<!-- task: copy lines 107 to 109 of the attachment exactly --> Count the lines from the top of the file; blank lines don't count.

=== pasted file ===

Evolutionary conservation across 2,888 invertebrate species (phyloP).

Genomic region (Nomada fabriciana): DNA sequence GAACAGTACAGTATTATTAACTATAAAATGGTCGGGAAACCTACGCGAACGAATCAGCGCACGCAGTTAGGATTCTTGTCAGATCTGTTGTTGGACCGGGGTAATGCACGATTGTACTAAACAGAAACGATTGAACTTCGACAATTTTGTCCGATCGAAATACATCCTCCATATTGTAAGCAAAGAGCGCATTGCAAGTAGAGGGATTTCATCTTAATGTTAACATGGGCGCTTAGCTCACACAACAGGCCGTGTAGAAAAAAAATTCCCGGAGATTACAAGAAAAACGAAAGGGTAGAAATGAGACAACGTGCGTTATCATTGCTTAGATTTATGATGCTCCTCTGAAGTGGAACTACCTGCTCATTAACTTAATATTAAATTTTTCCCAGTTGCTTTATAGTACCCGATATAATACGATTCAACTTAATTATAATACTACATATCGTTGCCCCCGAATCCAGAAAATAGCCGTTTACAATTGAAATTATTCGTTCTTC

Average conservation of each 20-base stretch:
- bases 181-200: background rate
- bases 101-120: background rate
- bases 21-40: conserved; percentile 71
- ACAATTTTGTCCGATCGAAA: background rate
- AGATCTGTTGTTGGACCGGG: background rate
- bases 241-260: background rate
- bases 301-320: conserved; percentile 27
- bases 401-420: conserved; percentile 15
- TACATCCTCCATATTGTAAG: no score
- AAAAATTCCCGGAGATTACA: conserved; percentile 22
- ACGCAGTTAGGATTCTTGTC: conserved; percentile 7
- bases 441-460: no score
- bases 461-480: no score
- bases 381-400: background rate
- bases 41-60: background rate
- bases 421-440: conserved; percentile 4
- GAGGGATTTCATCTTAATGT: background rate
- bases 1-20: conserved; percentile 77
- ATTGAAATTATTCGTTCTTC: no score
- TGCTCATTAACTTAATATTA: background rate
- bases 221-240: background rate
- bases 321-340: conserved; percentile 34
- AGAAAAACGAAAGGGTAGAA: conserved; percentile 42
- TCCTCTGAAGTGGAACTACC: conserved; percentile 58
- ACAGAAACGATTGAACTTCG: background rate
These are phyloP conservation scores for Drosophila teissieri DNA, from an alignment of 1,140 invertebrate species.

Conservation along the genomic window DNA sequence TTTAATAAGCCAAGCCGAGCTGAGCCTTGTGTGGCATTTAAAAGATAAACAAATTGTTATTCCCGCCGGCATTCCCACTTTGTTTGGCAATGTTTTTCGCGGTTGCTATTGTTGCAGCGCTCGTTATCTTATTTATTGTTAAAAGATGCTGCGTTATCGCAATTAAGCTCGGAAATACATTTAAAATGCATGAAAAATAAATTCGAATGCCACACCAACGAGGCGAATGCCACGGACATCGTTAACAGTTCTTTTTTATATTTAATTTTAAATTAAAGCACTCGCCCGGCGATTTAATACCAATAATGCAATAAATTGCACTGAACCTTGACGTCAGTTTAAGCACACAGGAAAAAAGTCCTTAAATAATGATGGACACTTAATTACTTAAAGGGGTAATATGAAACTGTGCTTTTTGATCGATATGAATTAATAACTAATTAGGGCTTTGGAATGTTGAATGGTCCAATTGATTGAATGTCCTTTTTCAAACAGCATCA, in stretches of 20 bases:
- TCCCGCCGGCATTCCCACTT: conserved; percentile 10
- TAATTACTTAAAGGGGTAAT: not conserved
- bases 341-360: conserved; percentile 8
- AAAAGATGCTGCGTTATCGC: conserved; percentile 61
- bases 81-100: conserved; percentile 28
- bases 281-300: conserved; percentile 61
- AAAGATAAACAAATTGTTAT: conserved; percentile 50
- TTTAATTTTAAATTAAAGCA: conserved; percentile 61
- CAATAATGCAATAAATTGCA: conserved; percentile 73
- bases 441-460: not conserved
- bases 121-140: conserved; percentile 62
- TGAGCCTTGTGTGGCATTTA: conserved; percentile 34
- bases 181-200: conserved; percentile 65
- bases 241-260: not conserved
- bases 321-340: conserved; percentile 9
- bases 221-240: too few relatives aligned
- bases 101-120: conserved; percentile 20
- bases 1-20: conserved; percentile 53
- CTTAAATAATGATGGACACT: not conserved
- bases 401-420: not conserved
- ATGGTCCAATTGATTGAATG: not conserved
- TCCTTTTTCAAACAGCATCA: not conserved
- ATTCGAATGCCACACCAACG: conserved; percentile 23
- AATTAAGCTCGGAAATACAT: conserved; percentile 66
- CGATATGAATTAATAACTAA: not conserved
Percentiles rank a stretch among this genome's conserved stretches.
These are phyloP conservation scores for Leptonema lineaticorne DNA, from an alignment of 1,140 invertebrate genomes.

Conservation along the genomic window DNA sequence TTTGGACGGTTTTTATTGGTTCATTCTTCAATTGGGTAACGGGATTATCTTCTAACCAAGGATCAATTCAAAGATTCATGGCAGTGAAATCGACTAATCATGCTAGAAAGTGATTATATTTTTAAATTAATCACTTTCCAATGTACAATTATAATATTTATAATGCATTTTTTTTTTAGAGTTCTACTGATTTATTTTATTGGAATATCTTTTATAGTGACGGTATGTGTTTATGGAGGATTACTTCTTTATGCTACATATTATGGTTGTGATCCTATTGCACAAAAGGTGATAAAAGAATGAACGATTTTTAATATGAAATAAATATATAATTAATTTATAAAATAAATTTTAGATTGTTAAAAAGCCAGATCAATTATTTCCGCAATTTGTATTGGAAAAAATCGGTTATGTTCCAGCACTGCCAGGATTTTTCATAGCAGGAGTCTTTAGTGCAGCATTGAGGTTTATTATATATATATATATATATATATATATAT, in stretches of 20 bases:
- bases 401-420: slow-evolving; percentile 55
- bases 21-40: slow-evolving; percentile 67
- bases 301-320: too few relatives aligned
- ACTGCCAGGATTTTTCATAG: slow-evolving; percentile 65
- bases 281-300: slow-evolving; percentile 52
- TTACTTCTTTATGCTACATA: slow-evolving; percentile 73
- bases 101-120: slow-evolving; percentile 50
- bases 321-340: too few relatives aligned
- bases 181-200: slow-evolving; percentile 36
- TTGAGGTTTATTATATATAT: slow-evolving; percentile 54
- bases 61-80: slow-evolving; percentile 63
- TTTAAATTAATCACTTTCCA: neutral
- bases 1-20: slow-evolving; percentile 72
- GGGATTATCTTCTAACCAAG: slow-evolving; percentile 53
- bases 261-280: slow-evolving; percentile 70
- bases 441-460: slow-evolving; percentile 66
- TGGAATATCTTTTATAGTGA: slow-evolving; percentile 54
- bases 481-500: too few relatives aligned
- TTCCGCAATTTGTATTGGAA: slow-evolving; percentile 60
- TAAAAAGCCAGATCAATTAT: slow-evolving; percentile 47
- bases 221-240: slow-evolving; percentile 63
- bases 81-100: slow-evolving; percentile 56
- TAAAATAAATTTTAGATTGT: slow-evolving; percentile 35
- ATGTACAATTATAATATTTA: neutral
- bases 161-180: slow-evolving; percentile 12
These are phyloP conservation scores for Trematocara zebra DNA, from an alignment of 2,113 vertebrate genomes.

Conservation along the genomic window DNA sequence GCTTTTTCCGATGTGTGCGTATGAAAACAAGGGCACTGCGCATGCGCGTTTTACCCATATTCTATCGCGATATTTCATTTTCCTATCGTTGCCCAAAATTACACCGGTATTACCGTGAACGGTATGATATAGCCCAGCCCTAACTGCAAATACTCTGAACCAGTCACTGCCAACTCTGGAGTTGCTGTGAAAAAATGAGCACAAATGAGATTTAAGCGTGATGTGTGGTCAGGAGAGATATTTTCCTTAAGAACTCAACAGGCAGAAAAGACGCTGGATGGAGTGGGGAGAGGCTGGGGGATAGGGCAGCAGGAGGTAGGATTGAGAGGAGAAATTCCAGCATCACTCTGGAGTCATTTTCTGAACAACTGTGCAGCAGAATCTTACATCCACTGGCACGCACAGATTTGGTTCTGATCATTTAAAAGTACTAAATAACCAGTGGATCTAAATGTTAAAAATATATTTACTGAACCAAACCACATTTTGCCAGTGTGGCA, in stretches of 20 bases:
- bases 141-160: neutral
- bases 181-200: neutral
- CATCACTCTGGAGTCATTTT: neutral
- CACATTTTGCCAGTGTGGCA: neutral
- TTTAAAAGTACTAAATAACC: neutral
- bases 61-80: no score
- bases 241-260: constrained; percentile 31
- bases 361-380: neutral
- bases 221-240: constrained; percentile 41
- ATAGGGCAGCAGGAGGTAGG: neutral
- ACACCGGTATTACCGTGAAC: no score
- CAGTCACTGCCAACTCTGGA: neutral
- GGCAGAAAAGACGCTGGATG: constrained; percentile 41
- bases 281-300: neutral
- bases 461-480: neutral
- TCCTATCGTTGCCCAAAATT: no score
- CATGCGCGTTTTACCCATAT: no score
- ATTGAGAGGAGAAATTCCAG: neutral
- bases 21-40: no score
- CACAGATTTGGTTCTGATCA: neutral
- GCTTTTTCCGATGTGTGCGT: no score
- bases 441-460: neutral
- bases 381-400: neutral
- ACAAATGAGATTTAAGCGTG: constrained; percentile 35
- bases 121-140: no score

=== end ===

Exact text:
- bases 441-460: neutral
- bases 381-400: neutral
- ACAAATGAGATTTAAGCGTG: constrained; percentile 35